Life on wheels

The SOS also perform demonstrations in schools and universities to promote the sport.

For almost three decades, skateboarder Denny ZFK had gone through numerous experiences. Battling society’s perception, he persevered and successfully established his own school for skateborders.

From public nuisance to a recognised sport

Back in the 90s, society perceived skateboarders as criminals.

Back in the day, society perceived skateboarders as criminals and vandals, and in Malaysia, there are no exceptions. Denny ZFK recalled back in 1995, people would see them as troublemakers, “When we skate in public places, people see it as a form of vandalism. We would be skating on benches, jumped over it and when we saw a table, we would jump up and down from it.”

He also recalled running away from a police raid in the late 90s, “It was after class, late in the afternoon. We were doing a short session in front of Kuching Plaza mall. The police did a raid at the place. They came in a van, stopped abruptly at where we we skating, wanting to catch us. Luckily, I managed to escape!

“It’s not like they purposely want to catch us, but I think someone reported us for being a nuisance. But what can we do, there are no specific place to skate back then,” said the 40-year-old.

Nowadays, Denny is glad that the culture of skateboarding is no longer frowned upon.

“These days, we have more people joining in as people see it as an activity that brings more benefit than harm.”

What piqued his interest in the sport in his teenage years was a movie called ‘Skateboard Kid’. To young Denny, he was curious how the characters could do all the tricks while wearing casual outfits, instead of a uniform like most sports. “With skateboarding, I feel like we can wear whatever we like,” Denny explained.

Besides that, the culture of skateboarding can cultivate friendships. “Skate enthusiasts are a minority group but we are close-knitted. When I travel anywhere around Malaysia with my skateboard, I could easily make friends with another skateboarder. Even though I don’t know him, but if we skate together, it would feel like we have known each for a long time.”

Asked how he felt when he get on the board, he said, “The moment I put my foot on the skateboard and start cruising, it felt like freedom. For every skateboarder, when we manage to successfully perform a trick, especially difficult ones, it felt awesome.”
However, when he failed, he would usually take a rest and evaluate what he did wrong.

“I needed time to understand where I can improve myself, and when I try the trick again, it usually works.”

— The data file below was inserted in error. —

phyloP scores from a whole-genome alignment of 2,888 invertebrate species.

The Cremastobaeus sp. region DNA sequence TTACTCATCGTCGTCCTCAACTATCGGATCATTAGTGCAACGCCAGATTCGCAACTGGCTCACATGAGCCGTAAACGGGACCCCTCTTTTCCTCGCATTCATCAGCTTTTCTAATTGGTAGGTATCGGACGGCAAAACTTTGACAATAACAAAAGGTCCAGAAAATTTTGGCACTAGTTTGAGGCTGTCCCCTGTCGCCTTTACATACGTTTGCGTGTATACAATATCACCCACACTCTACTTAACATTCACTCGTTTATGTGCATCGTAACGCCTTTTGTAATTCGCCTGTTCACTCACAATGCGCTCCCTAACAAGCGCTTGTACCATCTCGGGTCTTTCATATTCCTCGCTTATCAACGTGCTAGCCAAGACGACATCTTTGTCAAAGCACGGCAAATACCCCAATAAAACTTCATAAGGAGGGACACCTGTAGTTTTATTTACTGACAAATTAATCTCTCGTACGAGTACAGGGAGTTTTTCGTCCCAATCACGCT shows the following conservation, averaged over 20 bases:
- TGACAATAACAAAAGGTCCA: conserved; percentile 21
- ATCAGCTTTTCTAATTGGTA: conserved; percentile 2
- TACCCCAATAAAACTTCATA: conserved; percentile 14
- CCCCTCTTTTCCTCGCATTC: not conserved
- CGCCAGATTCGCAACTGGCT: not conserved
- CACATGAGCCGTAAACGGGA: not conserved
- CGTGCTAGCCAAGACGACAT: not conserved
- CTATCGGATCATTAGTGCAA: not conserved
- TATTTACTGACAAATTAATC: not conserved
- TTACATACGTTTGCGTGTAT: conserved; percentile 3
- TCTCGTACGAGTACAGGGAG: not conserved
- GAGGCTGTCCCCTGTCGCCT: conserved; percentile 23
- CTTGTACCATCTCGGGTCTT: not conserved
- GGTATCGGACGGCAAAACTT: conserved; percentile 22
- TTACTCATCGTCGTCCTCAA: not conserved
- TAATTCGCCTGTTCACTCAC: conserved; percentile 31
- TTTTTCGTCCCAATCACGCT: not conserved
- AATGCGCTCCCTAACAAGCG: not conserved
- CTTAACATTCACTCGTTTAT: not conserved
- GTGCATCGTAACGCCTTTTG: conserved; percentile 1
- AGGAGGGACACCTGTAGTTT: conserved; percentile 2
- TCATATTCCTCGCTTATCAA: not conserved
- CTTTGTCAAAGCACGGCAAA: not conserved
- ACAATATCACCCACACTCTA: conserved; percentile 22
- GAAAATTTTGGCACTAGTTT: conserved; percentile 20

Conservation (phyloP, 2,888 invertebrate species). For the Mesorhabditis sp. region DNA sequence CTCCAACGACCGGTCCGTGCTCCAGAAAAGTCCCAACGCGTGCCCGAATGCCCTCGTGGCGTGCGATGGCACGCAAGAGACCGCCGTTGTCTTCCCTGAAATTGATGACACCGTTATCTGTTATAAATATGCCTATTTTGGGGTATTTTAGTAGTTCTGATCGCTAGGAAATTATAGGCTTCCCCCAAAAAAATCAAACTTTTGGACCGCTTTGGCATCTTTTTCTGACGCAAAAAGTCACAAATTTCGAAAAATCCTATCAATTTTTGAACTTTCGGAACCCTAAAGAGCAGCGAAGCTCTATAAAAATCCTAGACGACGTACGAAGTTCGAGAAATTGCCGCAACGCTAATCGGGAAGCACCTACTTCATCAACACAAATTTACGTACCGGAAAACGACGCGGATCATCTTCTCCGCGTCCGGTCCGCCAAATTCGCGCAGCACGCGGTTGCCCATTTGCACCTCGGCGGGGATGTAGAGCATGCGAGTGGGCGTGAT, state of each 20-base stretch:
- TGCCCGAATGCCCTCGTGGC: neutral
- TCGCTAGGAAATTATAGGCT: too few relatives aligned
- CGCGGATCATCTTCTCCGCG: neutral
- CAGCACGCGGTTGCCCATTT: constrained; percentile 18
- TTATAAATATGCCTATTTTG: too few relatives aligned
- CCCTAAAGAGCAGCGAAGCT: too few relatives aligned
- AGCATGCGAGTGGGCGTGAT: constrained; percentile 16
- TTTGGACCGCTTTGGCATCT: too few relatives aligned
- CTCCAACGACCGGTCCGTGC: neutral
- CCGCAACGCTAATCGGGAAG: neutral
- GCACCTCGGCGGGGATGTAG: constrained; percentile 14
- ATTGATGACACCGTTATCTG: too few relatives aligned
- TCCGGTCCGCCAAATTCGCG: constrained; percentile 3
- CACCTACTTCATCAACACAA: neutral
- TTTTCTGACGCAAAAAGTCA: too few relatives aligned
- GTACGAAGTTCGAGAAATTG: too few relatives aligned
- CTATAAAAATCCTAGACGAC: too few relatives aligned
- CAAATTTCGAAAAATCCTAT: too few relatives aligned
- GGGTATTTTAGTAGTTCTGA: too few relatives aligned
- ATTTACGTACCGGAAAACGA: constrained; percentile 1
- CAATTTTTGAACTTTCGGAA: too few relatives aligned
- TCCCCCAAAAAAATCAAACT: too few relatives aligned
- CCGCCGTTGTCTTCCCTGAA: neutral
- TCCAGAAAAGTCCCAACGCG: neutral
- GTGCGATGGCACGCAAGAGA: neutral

To him, any trick that involved jumping over 10 stairs was a challenge. “I had even injured myself several times. One time, I could not walk and had to depend on crutches. It happened during a competition I joined in the 90s. I cracked my heel bone.”

Though it happened when he was younger, Denny said it did not deter his parents’ support. “They weren’t angry that I injure myself. Surely, I was nagged a little bit. But, they took care of me and nursed me till I was better. And they supported me to this day as they can see the future in what I was doing.”

Denny said that the most important thing before skating was the pre-skating warm-up session. “In any sports, stretching for five minutes to warm the body up is important!”

School of Skateboarding

In 2016, after living in Kuala Lumpur for 12 years, Denny returned home to Kuching.

“When I came back, my old friends no longer skate. And most of the skateboarders were newbies.” Denny decided that he wanted to contribute to society with all the experiences he has gathered.

It was in the same year that he founded the School of Skateboarding (SOS) to inculcate positivity among the newbies of the sport. “In SOS, we have a syllabus. My students have to learn theory and practical. Under SOS, we also share proper attitudes and ethics to instil discipline and commitment.”

Since establishing SOS, Denny revealed that he had taught over 100 students. “I also teach international students — from Germany, Japan and France. When they visit Kuching with their parents, I would teach them.”

Before the pandemic, SOS regularly held classes during the weekends. “We would meet up at the Civic Centre Skatepark.” A beneficial sport, Denny opined that spending time on skateboarding can positively affect children. “When someone has a hobby, they will focus on it. It’s the same with skateboarding. After you learn a trick, you would want to try more challenging ones. So they would discipline themselves while practising it.”

Under SOS, Denny teaches new skateboarders on discipline and commitment.

The need for proper facilities

As a skateboarder and founder of SOS, Denny laments the lack of facilities in Sarawak. “Here, we are still far behind. In Kuala Lumpur, there are more than three proper skate parks. In Kuching, we only have one and even that is not fully equipped and does not meet the proper requirements.”

With a proper skate park, Denny said that local skateboarders could hone their skills in the sport. As skateboarding is an official sport in the Olympics and Southeast Asian Games (SEA Games), Denny hopes that local skateboarders can have the opportunity to practice in proper surroundings.

At the same time, he feels that local skateboarders have huge potentials and can go further. “We even have a skateboarder from Bintulu that competed in the SEA Games two years ago,” he added.